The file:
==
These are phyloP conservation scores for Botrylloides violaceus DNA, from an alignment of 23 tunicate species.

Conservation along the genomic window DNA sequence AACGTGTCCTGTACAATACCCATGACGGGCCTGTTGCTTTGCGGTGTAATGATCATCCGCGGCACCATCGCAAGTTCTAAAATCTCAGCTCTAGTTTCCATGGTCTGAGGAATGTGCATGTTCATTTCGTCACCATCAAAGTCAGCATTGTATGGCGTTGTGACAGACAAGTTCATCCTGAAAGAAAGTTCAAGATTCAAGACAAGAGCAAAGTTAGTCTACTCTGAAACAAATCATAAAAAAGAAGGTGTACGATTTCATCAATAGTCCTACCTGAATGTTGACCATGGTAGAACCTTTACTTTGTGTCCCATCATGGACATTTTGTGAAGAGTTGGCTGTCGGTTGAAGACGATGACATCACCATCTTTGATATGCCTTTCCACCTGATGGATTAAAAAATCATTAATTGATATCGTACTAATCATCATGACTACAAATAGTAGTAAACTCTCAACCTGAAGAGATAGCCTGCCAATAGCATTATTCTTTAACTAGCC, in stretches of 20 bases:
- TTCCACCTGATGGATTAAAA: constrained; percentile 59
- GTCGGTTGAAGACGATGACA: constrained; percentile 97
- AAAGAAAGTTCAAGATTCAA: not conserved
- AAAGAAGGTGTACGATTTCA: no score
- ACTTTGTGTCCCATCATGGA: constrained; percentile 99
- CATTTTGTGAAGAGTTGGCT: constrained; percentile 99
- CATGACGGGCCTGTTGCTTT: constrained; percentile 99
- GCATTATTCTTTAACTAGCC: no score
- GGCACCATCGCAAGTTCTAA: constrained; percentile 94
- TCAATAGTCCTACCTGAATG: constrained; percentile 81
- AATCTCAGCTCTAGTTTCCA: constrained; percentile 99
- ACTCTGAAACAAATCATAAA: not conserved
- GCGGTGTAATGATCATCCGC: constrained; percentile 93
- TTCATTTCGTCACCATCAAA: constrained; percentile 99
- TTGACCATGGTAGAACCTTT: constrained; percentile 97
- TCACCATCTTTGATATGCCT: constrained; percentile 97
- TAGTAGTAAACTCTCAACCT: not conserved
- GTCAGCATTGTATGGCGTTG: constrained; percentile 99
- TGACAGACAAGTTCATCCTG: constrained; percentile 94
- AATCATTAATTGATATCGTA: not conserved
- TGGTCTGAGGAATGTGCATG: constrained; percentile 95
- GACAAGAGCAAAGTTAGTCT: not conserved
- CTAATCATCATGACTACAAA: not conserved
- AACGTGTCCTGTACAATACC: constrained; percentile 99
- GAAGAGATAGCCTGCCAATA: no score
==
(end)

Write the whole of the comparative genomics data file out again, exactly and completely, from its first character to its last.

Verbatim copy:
These are phyloP conservation scores for Botrylloides violaceus DNA, from an alignment of 23 tunicate species.

Conservation along the genomic window DNA sequence AACGTGTCCTGTACAATACCCATGACGGGCCTGTTGCTTTGCGGTGTAATGATCATCCGCGGCACCATCGCAAGTTCTAAAATCTCAGCTCTAGTTTCCATGGTCTGAGGAATGTGCATGTTCATTTCGTCACCATCAAAGTCAGCATTGTATGGCGTTGTGACAGACAAGTTCATCCTGAAAGAAAGTTCAAGATTCAAGACAAGAGCAAAGTTAGTCTACTCTGAAACAAATCATAAAAAAGAAGGTGTACGATTTCATCAATAGTCCTACCTGAATGTTGACCATGGTAGAACCTTTACTTTGTGTCCCATCATGGACATTTTGTGAAGAGTTGGCTGTCGGTTGAAGACGATGACATCACCATCTTTGATATGCCTTTCCACCTGATGGATTAAAAAATCATTAATTGATATCGTACTAATCATCATGACTACAAATAGTAGTAAACTCTCAACCTGAAGAGATAGCCTGCCAATAGCATTATTCTTTAACTAGCC, in stretches of 20 bases:
- TTCCACCTGATGGATTAAAA: constrained; percentile 59
- GTCGGTTGAAGACGATGACA: constrained; percentile 97
- AAAGAAAGTTCAAGATTCAA: not conserved
- AAAGAAGGTGTACGATTTCA: no score
- ACTTTGTGTCCCATCATGGA: constrained; percentile 99
- CATTTTGTGAAGAGTTGGCT: constrained; percentile 99
- CATGACGGGCCTGTTGCTTT: constrained; percentile 99
- GCATTATTCTTTAACTAGCC: no score
- GGCACCATCGCAAGTTCTAA: constrained; percentile 94
- TCAATAGTCCTACCTGAATG: constrained; percentile 81
- AATCTCAGCTCTAGTTTCCA: constrained; percentile 99
- ACTCTGAAACAAATCATAAA: not conserved
- GCGGTGTAATGATCATCCGC: constrained; percentile 93
- TTCATTTCGTCACCATCAAA: constrained; percentile 99
- TTGACCATGGTAGAACCTTT: constrained; percentile 97
- TCACCATCTTTGATATGCCT: constrained; percentile 97
- TAGTAGTAAACTCTCAACCT: not conserved
- GTCAGCATTGTATGGCGTTG: constrained; percentile 99
- TGACAGACAAGTTCATCCTG: constrained; percentile 94
- AATCATTAATTGATATCGTA: not conserved
- TGGTCTGAGGAATGTGCATG: constrained; percentile 95
- GACAAGAGCAAAGTTAGTCT: not conserved
- CTAATCATCATGACTACAAA: not conserved
- AACGTGTCCTGTACAATACC: constrained; percentile 99
- GAAGAGATAGCCTGCCAATA: no score